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Ornamental quince, Chaenomeles or Japonica quince recipes

Japonica quincesEvery one loves the look of a quince from a tree. The large size, the slight fuzziness on the skin. The smell of a bowl of quinces can scent a room if they are allowed to ripen. A quince plucked from a tree can keep for months properly stored but windfalls need to be used pretty quickly.

We were given a quince tree a few years ago. This summer it hasn’t been happy – losing a lot of leaves during July and generally looking peaky. I gave it lots of extra water and it rallied a bit but the quinces are scant and undersized. So the prospect of preserves was suddenly doll sized.

Last week I was restoring some garden furniture for a charming lady and a very gentle Dalmatian dog who live in a swish new block of flats at the bottom of Newmarket Heath. I enjoyed a day or so outside in the September sun. I was also hugely entertained by a tame squirrel that feasted on her bird table along with a robin and a crow. This motley crew distracted me as they politely took turns to feed.  It was only on the last day that I spotted the bird feeders stood in a border filled with small japonica bushes. On closer examination, the branches of these bushes were laden with plump fruit.

I scuttled indoors to announce the discovery of rich bounty.
”Ah, yes. They rotted on the ground last year. The entire crop. I used to make a wonderful quince marmalade when I was on the farm.”
“Is that the one that you mix with Seville oranges?”
“Yes, I can give you the recipe.”
A large drawer rolled open and she searched in vain for the book. Eventually she passed me a capacious bag.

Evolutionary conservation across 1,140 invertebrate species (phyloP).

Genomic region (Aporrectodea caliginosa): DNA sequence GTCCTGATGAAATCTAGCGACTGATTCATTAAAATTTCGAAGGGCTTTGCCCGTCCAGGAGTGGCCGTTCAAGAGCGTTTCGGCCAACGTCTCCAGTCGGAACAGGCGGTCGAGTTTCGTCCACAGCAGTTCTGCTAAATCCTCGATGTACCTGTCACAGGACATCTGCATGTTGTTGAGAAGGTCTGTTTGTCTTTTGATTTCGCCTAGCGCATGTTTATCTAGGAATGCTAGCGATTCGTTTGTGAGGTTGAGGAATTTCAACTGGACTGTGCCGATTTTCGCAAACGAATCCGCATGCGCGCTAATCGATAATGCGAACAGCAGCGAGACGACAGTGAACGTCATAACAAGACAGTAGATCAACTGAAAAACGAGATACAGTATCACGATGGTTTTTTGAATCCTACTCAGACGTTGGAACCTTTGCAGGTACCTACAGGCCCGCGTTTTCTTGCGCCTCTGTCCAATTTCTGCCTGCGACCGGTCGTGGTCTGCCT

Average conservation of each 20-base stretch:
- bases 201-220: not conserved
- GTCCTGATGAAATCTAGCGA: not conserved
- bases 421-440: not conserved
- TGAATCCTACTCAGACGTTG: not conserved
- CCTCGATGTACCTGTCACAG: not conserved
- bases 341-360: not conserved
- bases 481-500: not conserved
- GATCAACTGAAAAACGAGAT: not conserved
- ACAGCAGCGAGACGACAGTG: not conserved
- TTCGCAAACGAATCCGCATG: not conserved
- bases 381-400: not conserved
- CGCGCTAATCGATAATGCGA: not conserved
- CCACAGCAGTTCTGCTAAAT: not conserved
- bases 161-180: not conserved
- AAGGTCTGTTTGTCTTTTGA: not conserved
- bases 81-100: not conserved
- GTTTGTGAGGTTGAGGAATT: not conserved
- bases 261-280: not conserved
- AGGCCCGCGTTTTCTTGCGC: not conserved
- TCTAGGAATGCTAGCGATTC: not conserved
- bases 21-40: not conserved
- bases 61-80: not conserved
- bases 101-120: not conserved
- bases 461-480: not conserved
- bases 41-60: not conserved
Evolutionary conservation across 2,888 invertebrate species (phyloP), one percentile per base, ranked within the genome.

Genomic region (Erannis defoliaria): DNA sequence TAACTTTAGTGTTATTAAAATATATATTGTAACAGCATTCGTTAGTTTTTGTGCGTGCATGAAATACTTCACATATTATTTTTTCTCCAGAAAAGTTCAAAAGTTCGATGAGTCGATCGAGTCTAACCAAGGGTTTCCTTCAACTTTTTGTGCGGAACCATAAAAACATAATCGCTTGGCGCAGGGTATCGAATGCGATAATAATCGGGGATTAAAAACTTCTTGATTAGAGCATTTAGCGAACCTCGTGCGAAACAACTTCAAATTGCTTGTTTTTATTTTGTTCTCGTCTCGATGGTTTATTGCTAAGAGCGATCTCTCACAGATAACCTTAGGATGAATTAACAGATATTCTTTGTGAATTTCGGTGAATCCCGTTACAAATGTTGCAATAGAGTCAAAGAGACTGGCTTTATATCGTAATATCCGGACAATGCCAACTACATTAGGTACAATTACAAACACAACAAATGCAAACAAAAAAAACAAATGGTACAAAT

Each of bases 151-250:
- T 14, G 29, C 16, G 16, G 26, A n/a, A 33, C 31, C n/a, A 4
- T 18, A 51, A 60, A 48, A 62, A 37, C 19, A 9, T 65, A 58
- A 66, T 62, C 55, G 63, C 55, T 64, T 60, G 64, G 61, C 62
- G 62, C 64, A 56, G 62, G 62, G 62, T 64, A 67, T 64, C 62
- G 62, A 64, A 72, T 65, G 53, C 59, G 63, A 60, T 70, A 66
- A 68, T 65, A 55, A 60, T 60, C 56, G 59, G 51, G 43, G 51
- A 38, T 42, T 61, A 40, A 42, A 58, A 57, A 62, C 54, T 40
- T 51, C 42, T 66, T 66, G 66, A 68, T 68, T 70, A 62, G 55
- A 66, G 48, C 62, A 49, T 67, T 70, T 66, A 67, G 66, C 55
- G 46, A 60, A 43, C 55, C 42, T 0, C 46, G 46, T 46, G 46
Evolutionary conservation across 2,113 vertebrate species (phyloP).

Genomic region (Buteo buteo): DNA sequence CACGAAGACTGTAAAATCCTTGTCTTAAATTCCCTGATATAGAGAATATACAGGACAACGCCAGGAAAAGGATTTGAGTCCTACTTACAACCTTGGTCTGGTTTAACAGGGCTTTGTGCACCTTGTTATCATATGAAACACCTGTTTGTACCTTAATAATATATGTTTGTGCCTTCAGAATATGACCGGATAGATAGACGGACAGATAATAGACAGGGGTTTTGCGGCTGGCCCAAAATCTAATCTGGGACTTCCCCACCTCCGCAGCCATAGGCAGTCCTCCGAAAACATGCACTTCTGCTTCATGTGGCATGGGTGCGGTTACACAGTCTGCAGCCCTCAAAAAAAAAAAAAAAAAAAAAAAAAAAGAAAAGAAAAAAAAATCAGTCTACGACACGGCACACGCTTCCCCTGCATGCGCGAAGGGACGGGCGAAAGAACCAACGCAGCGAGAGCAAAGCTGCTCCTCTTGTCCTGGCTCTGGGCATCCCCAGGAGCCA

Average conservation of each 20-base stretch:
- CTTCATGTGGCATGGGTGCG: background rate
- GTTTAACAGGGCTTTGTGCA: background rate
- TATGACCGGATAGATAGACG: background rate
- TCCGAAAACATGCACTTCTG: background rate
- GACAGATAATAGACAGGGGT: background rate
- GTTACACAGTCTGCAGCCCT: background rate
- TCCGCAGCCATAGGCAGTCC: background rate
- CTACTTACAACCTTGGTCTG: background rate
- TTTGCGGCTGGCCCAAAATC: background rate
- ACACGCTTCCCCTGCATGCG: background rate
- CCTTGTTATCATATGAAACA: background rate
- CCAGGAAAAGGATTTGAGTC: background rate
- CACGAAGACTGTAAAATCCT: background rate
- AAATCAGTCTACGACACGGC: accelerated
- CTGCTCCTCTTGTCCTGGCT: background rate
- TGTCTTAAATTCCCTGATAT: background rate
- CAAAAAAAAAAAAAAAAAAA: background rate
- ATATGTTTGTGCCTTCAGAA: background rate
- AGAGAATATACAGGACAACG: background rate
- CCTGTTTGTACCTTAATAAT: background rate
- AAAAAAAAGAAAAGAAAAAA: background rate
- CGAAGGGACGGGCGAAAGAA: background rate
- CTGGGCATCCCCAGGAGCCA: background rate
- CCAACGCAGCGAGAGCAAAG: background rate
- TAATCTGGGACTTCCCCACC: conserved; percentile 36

“Take all the fruit, no one is interested in preserving these days.”

“Have you ever tried Membrillo?”
She shook her head.
So we struck a deal. I’d harvest the fruit and return with jelly and Membrillo. You can’t beat really fresh quince jelly melting on a wedge of pork or lamb.

I will be turning the fruit of the Ornamental quince into jelly, Membrillo  and marmalade. They taste the just the same as the fruit from a quince tree, they are just a different variety. Smaller and green with a reddish blush. Quinces are also divine baked slowly in low oven and added to stewed apples for that extra zing.


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22 Comments

  1. I was shown how to make jelly from Japonica quinces by my mother-in-law. More recently, I discovered that you could make “cheeses” from the fruit pulp after jelly making. I was pleased with myself for making a quince cheese, only to see the Spanish had developed it into an art form and called it membrillo. We tasted it in a lovely Tapas bar in Barcelona as part of a salad with a local cheese, rocket and balsamic vinegar.

    • Any chance I could have the recipe for the cheese that you make having strained the juice from the pulp for jelly. Thrilled to find you mention this as there’s still so much and I don’t want to waste it all.

  2. Fiona Nevile

    Hello Sharon

    The Membrillo, cheese, rocket and balsamic combination sounds delicious.

    I’m going to try making apple cheese this year as the Membrillo went doen so well last year.